Someone who is anxious will likely become more anxious when zooming in on anxious thoughts or feelings, and someone who is sad might get stuck on bad things that have happened to them. In this way, the critic is unhelpful because it gets you more deeply stuck in unhelpful thoughts.  When the critic gets stuck in the second step, which is analyzing to find the cause of the problem, it often gets personal, blaming something about you or what you did wrong. For example, the critic might be trying to find a reason why a relationship ended and come up with a list of personal flaws and mistakes.

Redirect your critic

When you catch your inner critic getting stuck, it is important to recognize what is happening and redirect your critic. The types of problems the critic is best at solving are ones which are:

  • Specific vs general: Identifying a certain part of your house that you want to improve vs your entire house
  • Objective vs personal: Identifying ways to be more active instead of focusing on being less lazy
  • Logistical vs emotional: Focusing on how to respond better to anxiety rather than get rid of it entirely
  • Present tense vs past or future-tense: Focusing on how to save money now instead of whether social security will be around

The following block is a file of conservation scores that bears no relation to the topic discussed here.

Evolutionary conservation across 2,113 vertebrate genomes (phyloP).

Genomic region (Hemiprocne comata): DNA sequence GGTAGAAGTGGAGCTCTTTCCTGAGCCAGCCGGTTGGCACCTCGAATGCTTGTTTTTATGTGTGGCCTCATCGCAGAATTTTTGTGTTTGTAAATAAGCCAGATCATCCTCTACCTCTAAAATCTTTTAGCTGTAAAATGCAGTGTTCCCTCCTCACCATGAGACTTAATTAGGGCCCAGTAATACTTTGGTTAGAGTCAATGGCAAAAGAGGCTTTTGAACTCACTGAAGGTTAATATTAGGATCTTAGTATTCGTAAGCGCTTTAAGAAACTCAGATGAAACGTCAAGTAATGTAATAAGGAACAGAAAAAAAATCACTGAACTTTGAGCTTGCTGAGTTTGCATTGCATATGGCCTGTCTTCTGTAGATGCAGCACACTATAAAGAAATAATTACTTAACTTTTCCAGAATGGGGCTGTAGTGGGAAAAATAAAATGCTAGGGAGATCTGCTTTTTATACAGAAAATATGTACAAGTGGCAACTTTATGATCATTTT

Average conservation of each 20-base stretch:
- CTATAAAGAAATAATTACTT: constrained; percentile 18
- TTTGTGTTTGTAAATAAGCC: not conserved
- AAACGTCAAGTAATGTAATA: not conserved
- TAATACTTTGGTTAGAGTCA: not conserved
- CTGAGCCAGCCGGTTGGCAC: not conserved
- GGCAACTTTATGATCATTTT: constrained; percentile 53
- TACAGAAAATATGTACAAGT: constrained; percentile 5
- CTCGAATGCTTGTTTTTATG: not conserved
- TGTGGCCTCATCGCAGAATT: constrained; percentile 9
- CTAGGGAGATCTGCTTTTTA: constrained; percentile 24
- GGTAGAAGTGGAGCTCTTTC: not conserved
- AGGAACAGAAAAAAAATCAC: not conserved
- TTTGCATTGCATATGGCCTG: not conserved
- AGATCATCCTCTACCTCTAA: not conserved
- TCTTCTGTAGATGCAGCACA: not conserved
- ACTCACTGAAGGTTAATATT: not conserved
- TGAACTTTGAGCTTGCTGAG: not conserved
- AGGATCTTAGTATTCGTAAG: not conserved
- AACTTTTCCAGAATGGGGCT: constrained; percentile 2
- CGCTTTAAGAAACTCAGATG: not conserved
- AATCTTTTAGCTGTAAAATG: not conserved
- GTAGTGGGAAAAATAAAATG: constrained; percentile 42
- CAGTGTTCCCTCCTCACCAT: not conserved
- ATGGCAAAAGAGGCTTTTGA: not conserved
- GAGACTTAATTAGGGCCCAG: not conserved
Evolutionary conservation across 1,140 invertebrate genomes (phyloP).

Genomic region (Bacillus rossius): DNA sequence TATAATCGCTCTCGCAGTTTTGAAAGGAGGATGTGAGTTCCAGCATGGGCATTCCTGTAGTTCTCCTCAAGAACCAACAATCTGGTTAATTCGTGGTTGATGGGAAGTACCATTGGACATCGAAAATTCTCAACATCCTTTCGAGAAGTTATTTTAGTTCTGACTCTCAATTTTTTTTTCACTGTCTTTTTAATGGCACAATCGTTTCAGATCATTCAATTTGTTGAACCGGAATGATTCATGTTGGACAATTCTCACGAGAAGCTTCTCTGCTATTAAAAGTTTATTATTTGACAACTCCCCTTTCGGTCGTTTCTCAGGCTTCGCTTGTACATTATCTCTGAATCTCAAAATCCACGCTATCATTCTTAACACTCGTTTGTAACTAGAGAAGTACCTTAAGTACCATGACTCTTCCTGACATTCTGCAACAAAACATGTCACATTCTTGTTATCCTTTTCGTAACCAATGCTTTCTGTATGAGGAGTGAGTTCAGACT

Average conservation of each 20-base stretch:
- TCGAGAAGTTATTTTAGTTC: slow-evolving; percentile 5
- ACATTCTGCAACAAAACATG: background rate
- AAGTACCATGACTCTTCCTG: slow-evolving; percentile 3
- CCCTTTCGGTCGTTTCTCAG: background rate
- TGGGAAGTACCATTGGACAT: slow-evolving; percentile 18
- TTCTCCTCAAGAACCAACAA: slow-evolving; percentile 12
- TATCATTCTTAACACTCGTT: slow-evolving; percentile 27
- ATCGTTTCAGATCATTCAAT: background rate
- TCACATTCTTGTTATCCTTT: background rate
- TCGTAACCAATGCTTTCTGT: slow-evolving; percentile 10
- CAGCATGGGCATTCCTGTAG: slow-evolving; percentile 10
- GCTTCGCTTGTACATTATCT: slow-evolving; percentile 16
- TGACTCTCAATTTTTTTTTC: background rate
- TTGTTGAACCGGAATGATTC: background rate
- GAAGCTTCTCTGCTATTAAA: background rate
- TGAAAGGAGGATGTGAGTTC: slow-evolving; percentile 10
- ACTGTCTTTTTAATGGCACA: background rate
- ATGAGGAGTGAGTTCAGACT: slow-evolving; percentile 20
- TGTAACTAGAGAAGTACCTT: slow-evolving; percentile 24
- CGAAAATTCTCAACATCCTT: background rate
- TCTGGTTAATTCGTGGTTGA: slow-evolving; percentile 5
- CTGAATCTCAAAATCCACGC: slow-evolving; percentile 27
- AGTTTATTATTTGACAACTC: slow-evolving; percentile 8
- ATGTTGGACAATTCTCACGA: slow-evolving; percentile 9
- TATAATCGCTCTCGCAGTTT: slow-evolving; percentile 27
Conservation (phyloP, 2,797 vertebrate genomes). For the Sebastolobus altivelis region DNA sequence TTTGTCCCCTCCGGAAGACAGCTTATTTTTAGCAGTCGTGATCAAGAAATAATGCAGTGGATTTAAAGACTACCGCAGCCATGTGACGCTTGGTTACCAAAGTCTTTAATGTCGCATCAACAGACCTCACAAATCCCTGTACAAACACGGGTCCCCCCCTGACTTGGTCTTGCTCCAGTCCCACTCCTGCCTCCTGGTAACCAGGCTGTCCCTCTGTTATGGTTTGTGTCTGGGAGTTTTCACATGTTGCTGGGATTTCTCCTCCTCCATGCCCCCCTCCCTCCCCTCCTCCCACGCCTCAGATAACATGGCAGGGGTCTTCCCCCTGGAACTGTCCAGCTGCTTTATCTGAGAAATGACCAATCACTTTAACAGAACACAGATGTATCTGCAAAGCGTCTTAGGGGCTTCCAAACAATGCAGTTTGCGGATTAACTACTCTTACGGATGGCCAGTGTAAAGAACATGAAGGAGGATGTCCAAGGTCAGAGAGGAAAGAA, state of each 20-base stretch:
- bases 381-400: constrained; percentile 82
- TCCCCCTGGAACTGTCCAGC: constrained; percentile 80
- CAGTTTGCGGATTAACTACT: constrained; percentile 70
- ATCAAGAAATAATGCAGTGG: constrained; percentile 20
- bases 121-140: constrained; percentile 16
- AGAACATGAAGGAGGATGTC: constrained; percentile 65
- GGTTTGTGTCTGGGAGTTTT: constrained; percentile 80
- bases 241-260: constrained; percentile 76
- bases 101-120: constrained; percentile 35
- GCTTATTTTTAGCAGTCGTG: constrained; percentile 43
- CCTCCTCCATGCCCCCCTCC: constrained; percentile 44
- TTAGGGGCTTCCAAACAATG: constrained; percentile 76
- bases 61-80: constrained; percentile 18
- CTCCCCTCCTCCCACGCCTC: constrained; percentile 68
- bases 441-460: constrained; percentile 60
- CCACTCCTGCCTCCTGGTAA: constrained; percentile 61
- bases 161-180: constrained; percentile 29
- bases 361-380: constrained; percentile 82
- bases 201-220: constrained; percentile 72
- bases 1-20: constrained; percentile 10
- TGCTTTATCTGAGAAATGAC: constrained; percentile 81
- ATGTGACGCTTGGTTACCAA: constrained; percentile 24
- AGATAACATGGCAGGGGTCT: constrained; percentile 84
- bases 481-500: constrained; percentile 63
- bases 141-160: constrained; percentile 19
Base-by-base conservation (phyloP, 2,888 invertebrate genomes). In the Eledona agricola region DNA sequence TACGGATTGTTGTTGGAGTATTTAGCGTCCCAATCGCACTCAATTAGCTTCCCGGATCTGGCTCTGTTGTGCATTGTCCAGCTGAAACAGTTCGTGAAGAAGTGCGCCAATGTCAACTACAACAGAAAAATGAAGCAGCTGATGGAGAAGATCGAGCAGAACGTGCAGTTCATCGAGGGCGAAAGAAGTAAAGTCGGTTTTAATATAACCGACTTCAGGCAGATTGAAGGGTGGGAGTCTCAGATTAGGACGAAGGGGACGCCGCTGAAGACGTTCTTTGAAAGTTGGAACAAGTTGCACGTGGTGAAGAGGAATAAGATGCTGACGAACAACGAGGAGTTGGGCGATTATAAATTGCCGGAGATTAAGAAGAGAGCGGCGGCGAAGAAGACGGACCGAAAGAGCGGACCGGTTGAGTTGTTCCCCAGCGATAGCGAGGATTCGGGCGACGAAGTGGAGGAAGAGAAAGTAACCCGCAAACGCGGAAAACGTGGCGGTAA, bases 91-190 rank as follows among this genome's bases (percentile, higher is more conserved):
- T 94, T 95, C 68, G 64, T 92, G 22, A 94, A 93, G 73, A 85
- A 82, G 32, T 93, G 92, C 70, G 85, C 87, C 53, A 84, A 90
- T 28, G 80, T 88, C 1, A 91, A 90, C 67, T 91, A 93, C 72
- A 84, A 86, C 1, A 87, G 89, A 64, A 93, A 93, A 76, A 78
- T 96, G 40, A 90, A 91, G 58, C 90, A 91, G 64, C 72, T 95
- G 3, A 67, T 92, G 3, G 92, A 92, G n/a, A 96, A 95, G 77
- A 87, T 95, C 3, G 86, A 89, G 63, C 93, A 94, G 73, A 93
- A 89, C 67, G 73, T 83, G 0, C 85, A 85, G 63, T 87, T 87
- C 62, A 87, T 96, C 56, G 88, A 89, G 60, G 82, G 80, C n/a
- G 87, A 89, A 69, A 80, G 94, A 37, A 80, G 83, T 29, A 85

• Known vs uncertain or unknown: Focusing on how to showcase your experience vs the experience of others applying for the job
  • Actionable vs unactionable: Focusing on how to present material in an interesting way instead of on how to be more interesting in general

Sometimes a “solution” is not possible, and the best result of the problem-solving process is choosing the best response to a situation. For example, a person is not able to change that something bad has happened to someone they love, but they are able to offer help or support to that person, which might be the best response to the situation. Using these guidelines, it is often possible to interrupt unhelpful self-criticisms and put your critic to work in new, more helpful ways.

Your critical mind is a tool, and all tools can be either helpful or destructive, depending on how they are used. Your critic wants to help you solve problems and make choices that help you reach your goals, protecting you against the things that might get in the way. It just doesn’t always offer the right kind of help, and it needs patient leadership from you on what to do and how to get started.

Assigning your critic the right kinds of jobs and redirecting when it gets sidetracked will help you utilize this powerful tool to help build the things you most want in life, avoiding potential destruction.